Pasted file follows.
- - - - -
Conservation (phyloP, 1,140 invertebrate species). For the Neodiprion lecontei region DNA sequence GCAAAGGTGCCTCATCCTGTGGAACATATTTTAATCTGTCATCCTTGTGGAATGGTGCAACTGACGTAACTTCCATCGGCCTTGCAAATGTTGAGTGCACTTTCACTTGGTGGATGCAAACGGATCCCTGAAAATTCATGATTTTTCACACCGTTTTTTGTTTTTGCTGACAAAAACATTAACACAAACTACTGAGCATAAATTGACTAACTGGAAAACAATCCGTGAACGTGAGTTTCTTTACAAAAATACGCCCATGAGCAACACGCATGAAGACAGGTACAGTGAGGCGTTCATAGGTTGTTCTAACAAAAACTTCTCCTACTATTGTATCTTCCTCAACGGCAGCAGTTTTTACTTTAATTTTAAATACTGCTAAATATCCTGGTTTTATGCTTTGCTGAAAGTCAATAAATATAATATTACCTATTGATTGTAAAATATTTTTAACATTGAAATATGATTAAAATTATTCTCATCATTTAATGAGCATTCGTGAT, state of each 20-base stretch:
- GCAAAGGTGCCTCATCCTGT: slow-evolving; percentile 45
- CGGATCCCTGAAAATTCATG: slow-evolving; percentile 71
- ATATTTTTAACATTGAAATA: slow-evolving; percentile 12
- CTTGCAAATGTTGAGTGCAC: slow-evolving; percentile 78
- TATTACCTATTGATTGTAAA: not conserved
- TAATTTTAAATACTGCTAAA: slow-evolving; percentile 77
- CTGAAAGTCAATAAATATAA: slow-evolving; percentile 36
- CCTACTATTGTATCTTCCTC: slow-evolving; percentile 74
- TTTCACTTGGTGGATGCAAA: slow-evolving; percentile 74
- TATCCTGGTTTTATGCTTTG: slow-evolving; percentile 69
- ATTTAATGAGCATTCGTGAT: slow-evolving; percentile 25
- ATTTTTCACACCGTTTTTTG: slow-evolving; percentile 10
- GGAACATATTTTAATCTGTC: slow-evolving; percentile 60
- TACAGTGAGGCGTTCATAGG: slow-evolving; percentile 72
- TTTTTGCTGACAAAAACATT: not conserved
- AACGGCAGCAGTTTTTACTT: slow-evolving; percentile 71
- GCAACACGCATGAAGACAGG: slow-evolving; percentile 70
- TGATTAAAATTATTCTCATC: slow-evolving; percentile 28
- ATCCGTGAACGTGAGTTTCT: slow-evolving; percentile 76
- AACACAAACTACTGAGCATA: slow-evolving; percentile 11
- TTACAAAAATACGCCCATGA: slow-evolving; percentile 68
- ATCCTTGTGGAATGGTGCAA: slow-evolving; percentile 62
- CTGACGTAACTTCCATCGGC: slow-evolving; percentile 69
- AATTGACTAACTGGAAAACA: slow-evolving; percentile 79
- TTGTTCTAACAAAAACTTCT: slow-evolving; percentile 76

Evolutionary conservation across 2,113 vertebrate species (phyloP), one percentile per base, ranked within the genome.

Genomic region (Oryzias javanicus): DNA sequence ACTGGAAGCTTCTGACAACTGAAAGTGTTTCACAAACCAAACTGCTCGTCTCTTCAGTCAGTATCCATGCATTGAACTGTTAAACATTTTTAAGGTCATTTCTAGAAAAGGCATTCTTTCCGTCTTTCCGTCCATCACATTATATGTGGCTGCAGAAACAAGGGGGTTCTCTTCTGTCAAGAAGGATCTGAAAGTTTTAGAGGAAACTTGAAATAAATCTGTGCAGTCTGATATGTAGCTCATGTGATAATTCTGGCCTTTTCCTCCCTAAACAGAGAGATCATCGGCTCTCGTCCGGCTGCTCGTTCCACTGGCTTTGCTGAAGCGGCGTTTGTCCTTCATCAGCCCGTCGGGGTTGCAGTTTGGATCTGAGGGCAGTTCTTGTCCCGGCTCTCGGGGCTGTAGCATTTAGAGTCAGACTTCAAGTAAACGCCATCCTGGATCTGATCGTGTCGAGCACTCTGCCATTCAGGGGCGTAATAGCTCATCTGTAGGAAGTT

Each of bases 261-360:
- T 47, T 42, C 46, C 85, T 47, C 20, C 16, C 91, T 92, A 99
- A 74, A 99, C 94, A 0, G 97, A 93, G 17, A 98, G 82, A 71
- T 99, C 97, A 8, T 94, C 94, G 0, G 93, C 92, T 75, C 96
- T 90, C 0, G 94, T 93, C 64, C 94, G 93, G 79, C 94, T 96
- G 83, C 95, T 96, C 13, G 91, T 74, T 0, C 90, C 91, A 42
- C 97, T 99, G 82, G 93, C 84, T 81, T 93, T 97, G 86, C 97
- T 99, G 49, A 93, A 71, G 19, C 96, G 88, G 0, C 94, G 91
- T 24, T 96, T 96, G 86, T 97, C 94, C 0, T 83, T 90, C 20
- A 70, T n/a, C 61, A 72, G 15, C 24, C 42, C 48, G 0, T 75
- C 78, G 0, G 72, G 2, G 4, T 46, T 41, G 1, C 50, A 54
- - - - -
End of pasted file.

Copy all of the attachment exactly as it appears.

Conservation (phyloP, 1,140 invertebrate species). For the Neodiprion lecontei region DNA sequence GCAAAGGTGCCTCATCCTGTGGAACATATTTTAATCTGTCATCCTTGTGGAATGGTGCAACTGACGTAACTTCCATCGGCCTTGCAAATGTTGAGTGCACTTTCACTTGGTGGATGCAAACGGATCCCTGAAAATTCATGATTTTTCACACCGTTTTTTGTTTTTGCTGACAAAAACATTAACACAAACTACTGAGCATAAATTGACTAACTGGAAAACAATCCGTGAACGTGAGTTTCTTTACAAAAATACGCCCATGAGCAACACGCATGAAGACAGGTACAGTGAGGCGTTCATAGGTTGTTCTAACAAAAACTTCTCCTACTATTGTATCTTCCTCAACGGCAGCAGTTTTTACTTTAATTTTAAATACTGCTAAATATCCTGGTTTTATGCTTTGCTGAAAGTCAATAAATATAATATTACCTATTGATTGTAAAATATTTTTAACATTGAAATATGATTAAAATTATTCTCATCATTTAATGAGCATTCGTGAT, state of each 20-base stretch:
- GCAAAGGTGCCTCATCCTGT: slow-evolving; percentile 45
- CGGATCCCTGAAAATTCATG: slow-evolving; percentile 71
- ATATTTTTAACATTGAAATA: slow-evolving; percentile 12
- CTTGCAAATGTTGAGTGCAC: slow-evolving; percentile 78
- TATTACCTATTGATTGTAAA: not conserved
- TAATTTTAAATACTGCTAAA: slow-evolving; percentile 77
- CTGAAAGTCAATAAATATAA: slow-evolving; percentile 36
- CCTACTATTGTATCTTCCTC: slow-evolving; percentile 74
- TTTCACTTGGTGGATGCAAA: slow-evolving; percentile 74
- TATCCTGGTTTTATGCTTTG: slow-evolving; percentile 69
- ATTTAATGAGCATTCGTGAT: slow-evolving; percentile 25
- ATTTTTCACACCGTTTTTTG: slow-evolving; percentile 10
- GGAACATATTTTAATCTGTC: slow-evolving; percentile 60
- TACAGTGAGGCGTTCATAGG: slow-evolving; percentile 72
- TTTTTGCTGACAAAAACATT: not conserved
- AACGGCAGCAGTTTTTACTT: slow-evolving; percentile 71
- GCAACACGCATGAAGACAGG: slow-evolving; percentile 70
- TGATTAAAATTATTCTCATC: slow-evolving; percentile 28
- ATCCGTGAACGTGAGTTTCT: slow-evolving; percentile 76
- AACACAAACTACTGAGCATA: slow-evolving; percentile 11
- TTACAAAAATACGCCCATGA: slow-evolving; percentile 68
- ATCCTTGTGGAATGGTGCAA: slow-evolving; percentile 62
- CTGACGTAACTTCCATCGGC: slow-evolving; percentile 69
- AATTGACTAACTGGAAAACA: slow-evolving; percentile 79
- TTGTTCTAACAAAAACTTCT: slow-evolving; percentile 76

Evolutionary conservation across 2,113 vertebrate species (phyloP), one percentile per base, ranked within the genome.

Genomic region (Oryzias javanicus): DNA sequence ACTGGAAGCTTCTGACAACTGAAAGTGTTTCACAAACCAAACTGCTCGTCTCTTCAGTCAGTATCCATGCATTGAACTGTTAAACATTTTTAAGGTCATTTCTAGAAAAGGCATTCTTTCCGTCTTTCCGTCCATCACATTATATGTGGCTGCAGAAACAAGGGGGTTCTCTTCTGTCAAGAAGGATCTGAAAGTTTTAGAGGAAACTTGAAATAAATCTGTGCAGTCTGATATGTAGCTCATGTGATAATTCTGGCCTTTTCCTCCCTAAACAGAGAGATCATCGGCTCTCGTCCGGCTGCTCGTTCCACTGGCTTTGCTGAAGCGGCGTTTGTCCTTCATCAGCCCGTCGGGGTTGCAGTTTGGATCTGAGGGCAGTTCTTGTCCCGGCTCTCGGGGCTGTAGCATTTAGAGTCAGACTTCAAGTAAACGCCATCCTGGATCTGATCGTGTCGAGCACTCTGCCATTCAGGGGCGTAATAGCTCATCTGTAGGAAGTT

Each of bases 261-360:
- T 47, T 42, C 46, C 85, T 47, C 20, C 16, C 91, T 92, A 99
- A 74, A 99, C 94, A 0, G 97, A 93, G 17, A 98, G 82, A 71
- T 99, C 97, A 8, T 94, C 94, G 0, G 93, C 92, T 75, C 96
- T 90, C 0, G 94, T 93, C 64, C 94, G 93, G 79, C 94, T 96
- G 83, C 95, T 96, C 13, G 91, T 74, T 0, C 90, C 91, A 42
- C 97, T 99, G 82, G 93, C 84, T 81, T 93, T 97, G 86, C 97
- T 99, G 49, A 93, A 71, G 19, C 96, G 88, G 0, C 94, G 91
- T 24, T 96, T 96, G 86, T 97, C 94, C 0, T 83, T 90, C 20
- A 70, T n/a, C 61, A 72, G 15, C 24, C 42, C 48, G 0, T 75
- C 78, G 0, G 72, G 2, G 4, T 46, T 41, G 1, C 50, A 54